New York Attractions – Ground Zero
One attraction that we wish we never had is New York’s Ground Zero; site of the former World Trade Center towers, which were destroyed by terrorist attacks on September 11, 2001. The 110-story twin towers were a popular tourist attraction before 9/11 – since then it has been a place of solemn remembrance, even more since the opening of the World Trade Center Memorial in September, 2011, ten years after the devastating attacks.
The World Trade Center site and the area surrounding it was first referred to as “ground zero” by New York hospital workers and police officers in the days following the attacks and soon became the commonly-used “nickname” for the location throughout the world. It took eight months to clear the site of debris; during that time, a platform was constructed that allowed the public visiting it a view of the site and the cleanup work and the work that began on rebuilding at the site. Ten years after the attacks, several new skyscrapers at the site have been completed and others are still under construction. The building that will be erected at One World Trade Center will be 1368 feet (417 m) high – the same height as the north tower of the original building; an antenna on the top will bring the height to 1776 feet (541 m), a symbolic nod to 1776, the year of the signing of the U.S. Declaration of Independence.
World Trade Center Memorial
The official World Trade Center memorial – known as the 9/11 Memorial – was dedicated on September 11, 2011 at a ceremony for the victims’ families. The 9/11 Memorial opened to the public the next day. Located at the site of the former complex, the 9/11 Memorial has two waterfalls and reflecting pools set at the “footprint” location of the twin towers. The 9/11 Memorial Museum is scheduled to open in September 2012.
To visit, you have to get a (free) pass in advance, which can be reserved online at www.911memorial.org. When visiting, you can see the names of each of the nearly 3000 victims of the September 11, 2001 and February 26, 1993 terrorist attacks on the World Trade Center, the Pentagon and United Flight 93 inscribed on bronze panels lining the two reflecting pools.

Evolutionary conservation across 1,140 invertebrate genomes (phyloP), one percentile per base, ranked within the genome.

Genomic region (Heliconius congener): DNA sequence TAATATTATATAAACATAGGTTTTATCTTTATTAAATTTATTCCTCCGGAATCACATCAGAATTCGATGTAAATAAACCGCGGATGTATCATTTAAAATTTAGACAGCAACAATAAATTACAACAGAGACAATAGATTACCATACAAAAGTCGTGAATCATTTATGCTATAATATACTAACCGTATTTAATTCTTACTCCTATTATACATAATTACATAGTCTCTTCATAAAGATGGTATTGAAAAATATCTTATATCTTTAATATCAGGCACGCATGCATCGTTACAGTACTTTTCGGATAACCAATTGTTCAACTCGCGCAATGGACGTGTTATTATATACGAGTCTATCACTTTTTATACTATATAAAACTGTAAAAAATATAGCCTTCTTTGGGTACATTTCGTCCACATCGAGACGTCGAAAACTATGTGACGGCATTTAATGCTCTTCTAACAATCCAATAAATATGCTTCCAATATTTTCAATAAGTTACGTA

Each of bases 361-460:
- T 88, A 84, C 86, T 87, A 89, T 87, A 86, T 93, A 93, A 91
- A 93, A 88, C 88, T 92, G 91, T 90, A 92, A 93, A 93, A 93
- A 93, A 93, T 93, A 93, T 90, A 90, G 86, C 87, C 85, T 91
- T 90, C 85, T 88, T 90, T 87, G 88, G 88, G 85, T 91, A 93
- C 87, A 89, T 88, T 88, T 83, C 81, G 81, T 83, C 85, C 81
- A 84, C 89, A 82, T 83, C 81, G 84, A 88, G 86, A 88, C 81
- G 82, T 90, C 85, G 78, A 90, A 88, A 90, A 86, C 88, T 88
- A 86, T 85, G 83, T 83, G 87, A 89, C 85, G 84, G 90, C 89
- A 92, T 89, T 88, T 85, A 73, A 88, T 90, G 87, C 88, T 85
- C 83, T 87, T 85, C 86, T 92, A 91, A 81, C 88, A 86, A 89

The memorial is a place for remembrance and reflection. It is open seven days a week. You can get to it easily on public transportation as it is near a number of subway and bus lines. Plan your visit by going to the official website, where you’ll find exact opening and closing times and other helpful information.
A Unique Perspective
If you’re unable to get an advance pass to the World Trade Center Memorial or a visit to Ground Zero isn’t an option during your stay in New York, you can still “visit” there from the unique vantage point of a helicopter tour. Helicopter New York City helicopter tours offer 3 New York helicopter tours, which last from 12-30 minutes, and each one includes the site in its itinerary. Flying over the memorial is a one-of-a-kind experience of this solemn location, and the only way to see the World Trade Center Memorial in this way is on a helicopter tour.